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Elly Nedivi, Ph.D.
Associate Professor of Neurobiology

Department of Brain and Cognitive Sciences
Building: 46-3239
Lab: Nedivi Lab

Molecular Genetic Analysis of Synaptic Plasticity
The capacity of the brain to modify connections in response to levels of activity is termed plasticity. Plasticity is a prominent feature of brain development, and in the adult underlies learning and memory and adaptive reorganization of sensory maps. To understand the cellular mechanisms that underlie activity-dependent plasticity in the developing and adult brain, we are identifying and characterizing the participating genes and the function of the proteins they encode. This work began with the cloning of a large number of activity-regulate genes that we termed candidate plasticity genes (CPGs). Although only a small subset of these genes have been pursued to date, it is clear that the pool is highly enriched for genes that are relevant to neuronal and synaptic function.

One CPG characterized in depth, CPG2, has emerged as a key component of a specialized postsynaptic endocytic mechanism devoted to internalization of synaptic proteins, including glutamate receptors. Another, CPG15, plays a dual role in the brain: as a survival factor that rescues cells from apoptosis, and as a growth and differentiation factor that affects process outgrowth and synaptic maturation.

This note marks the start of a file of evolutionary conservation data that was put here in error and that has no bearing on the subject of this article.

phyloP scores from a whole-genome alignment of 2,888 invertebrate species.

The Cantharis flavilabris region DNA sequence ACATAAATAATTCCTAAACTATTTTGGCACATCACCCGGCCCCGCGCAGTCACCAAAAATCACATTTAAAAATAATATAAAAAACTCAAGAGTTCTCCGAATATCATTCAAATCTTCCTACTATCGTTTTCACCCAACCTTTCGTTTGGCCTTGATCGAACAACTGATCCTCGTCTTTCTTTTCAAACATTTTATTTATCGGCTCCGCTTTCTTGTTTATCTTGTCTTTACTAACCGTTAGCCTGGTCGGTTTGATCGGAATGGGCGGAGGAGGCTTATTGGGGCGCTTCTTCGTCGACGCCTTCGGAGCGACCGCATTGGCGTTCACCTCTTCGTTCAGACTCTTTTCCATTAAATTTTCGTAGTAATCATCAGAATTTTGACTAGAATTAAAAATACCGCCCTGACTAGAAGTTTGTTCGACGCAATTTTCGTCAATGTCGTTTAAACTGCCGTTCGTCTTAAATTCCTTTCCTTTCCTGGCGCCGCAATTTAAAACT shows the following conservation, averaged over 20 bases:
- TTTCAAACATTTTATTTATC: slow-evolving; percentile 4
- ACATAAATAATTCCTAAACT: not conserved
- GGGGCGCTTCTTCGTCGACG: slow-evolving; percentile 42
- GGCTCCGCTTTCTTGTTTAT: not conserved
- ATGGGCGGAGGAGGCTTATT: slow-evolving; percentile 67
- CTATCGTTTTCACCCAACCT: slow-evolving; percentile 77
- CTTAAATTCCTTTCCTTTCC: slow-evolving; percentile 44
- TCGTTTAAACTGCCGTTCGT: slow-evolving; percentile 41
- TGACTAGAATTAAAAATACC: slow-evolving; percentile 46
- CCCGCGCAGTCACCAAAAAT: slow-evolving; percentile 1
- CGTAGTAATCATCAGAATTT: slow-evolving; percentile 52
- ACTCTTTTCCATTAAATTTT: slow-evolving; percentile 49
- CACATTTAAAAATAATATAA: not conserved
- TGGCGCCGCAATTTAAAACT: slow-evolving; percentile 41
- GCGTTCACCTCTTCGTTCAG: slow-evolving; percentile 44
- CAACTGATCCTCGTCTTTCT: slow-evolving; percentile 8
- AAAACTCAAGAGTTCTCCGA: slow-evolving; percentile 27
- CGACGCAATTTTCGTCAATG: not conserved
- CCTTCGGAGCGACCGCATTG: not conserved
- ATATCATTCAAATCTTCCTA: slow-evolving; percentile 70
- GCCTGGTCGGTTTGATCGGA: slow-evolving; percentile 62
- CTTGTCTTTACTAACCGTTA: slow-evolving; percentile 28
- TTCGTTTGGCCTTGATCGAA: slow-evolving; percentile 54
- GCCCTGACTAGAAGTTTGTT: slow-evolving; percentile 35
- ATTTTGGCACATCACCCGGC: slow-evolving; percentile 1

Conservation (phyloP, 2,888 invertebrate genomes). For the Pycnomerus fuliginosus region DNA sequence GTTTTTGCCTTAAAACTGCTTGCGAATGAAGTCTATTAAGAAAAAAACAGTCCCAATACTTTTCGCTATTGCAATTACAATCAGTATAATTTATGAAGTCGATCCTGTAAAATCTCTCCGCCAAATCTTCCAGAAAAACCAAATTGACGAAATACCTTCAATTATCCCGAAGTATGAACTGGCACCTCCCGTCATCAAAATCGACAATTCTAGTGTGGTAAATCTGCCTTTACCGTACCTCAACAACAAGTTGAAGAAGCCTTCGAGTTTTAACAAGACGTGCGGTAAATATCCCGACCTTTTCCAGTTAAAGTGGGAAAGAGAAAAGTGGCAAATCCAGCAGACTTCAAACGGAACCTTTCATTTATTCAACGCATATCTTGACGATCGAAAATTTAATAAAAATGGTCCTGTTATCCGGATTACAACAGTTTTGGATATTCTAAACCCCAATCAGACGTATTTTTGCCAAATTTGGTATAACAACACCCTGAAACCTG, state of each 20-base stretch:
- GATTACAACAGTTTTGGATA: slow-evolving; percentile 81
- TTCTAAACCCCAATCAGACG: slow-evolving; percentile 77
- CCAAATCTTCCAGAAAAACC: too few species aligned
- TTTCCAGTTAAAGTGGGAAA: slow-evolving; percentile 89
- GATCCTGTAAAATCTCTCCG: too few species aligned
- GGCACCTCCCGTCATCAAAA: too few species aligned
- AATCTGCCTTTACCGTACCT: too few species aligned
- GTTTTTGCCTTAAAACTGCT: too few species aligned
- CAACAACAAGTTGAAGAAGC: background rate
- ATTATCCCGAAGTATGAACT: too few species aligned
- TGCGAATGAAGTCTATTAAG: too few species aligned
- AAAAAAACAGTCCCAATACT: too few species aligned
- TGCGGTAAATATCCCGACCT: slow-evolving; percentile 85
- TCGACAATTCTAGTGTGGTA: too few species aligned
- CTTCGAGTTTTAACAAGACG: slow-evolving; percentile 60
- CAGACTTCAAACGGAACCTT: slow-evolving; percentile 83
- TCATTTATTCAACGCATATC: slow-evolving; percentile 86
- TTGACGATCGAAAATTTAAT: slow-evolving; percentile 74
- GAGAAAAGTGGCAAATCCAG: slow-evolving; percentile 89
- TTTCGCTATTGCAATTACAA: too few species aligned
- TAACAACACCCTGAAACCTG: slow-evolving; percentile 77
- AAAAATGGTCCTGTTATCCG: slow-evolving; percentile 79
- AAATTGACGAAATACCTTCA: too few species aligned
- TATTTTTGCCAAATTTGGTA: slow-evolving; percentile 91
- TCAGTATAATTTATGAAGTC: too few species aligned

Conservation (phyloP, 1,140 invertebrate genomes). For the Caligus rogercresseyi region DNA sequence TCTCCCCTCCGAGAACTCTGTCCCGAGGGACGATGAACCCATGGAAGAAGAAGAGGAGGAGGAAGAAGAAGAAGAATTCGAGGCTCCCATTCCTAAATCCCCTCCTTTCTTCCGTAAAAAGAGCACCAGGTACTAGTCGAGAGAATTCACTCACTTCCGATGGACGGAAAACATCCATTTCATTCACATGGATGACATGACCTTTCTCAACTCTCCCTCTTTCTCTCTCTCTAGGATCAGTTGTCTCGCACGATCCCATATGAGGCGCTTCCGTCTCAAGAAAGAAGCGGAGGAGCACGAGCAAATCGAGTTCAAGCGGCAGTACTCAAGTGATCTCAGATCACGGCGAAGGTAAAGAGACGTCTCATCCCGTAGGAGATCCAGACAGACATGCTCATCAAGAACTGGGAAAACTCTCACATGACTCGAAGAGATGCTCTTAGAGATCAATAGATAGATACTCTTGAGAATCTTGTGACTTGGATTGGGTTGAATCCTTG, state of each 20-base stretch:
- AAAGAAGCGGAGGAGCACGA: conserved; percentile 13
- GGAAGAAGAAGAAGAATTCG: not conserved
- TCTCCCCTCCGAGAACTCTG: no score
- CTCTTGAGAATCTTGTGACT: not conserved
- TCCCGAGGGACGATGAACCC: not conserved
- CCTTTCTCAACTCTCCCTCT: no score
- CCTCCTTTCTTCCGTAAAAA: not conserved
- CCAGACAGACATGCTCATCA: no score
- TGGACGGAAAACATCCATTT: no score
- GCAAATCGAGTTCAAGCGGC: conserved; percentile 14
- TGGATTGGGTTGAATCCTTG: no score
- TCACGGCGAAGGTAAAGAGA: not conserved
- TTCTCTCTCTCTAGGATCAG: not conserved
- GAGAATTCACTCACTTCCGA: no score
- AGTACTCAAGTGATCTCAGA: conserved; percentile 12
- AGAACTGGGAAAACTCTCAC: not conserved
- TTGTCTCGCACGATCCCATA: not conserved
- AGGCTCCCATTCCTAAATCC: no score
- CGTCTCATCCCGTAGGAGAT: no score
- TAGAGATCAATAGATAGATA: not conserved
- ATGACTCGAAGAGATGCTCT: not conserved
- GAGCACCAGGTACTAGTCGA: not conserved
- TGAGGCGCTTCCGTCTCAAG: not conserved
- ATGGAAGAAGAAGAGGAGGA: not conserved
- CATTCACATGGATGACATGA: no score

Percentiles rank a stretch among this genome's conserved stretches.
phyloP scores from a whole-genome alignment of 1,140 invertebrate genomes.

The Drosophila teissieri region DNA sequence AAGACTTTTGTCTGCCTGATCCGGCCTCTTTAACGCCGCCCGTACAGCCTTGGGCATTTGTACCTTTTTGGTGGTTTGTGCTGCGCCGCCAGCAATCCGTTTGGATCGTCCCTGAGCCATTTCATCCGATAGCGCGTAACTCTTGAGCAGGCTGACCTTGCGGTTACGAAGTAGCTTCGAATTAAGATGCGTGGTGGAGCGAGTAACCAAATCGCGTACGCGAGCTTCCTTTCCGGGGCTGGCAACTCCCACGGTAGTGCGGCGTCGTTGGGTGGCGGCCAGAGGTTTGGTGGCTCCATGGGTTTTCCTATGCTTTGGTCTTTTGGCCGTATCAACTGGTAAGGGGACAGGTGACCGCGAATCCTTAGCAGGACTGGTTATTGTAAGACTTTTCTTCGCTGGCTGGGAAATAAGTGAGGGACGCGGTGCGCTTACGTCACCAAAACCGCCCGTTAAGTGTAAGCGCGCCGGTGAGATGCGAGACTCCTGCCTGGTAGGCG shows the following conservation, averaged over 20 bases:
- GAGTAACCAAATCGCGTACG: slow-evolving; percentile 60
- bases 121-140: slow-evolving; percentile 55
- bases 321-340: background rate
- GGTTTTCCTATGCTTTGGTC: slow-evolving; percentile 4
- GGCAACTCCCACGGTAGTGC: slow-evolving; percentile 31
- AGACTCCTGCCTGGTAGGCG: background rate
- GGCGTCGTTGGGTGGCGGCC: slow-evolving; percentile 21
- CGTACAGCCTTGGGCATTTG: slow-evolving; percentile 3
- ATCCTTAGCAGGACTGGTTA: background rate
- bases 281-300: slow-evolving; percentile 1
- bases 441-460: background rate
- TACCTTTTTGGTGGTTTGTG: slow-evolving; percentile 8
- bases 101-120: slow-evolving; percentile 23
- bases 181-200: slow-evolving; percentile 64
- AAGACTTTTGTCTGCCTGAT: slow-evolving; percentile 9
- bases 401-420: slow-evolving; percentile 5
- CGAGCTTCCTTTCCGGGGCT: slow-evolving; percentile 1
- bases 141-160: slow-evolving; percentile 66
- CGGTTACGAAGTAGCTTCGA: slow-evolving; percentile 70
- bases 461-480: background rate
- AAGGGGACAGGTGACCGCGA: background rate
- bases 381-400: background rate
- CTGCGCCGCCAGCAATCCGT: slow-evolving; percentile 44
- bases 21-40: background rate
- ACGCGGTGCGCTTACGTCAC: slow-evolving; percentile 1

In collaboration with Dr. So's group in the Dept. of Mechanical Engineering at MIT w e have fabricated a custom designed multi-photon microscope for chronic in vivo imaging of neuronal morphology in the intact rodent cerebral cortex. Using this system we have imaged and reconstructed the dendritic trees of neurons in visual cortex of thy1 -EGFP transgenic mice. These mice express EGFP in a random subset of neurons sparsely distributed within the superficial cortical layers that are optically accessible through surgically implanted cranial windows. Chronic imaging of the same neurons over a period of months, revealed an unexpected degree of remodeling in adult neurons. Establishing the baseline dynamics of dendritic remodeling now allows us to examine the brains of mice deficient in specific CPGs and ask how they compare with normal brains.

Lee, W. A. and Nedivi, E. (2002). Extended plasticity of visual cortex in dark-reared animals may result from prolonged expression of cpg15 like genes. J. Neurosci. 22, 1807-1815.

Fujino, T., Lee, W. C. A. and Nedivi, E. (2003). Regulation of cpg15 by signaling pathways that mediate synaptic pasticity. Mol. Cell Neurosci. 24, 538-554 .

Cottrell, J. R., Borok, E., Horvath, T. L., and Nedivi, E. (2004) CPG2: A brain- and synapse-specific protein that regulates the endocytosis of glutamate receptors. Neuron 44, 677-290 .

Putz U. , Harwell C., and Nedivi E. (2005) “Soluble CPG15 expressed during early development rescues cortical progenitors from apoptosis”, Nature Neurosci. 8(3): 322-331.

Harwell C., Burbach B., Svoboda K., and Nedivi E. (2005) “Regulation of cpg15 expression during single whisker experience in the barrel cortex of adult mice”, J. Neurobiol. 65(1):85-96.

Lee, W.A., Huang, H., Feng, G., Sanes, J.R., Brown, E.N., So, P.T. and Nedivi, E. (2006) Dynamic remodelling of dendritic arbors in non-pyramidal neurons of adult visual cortex. PLoS Biol . 4(2):e29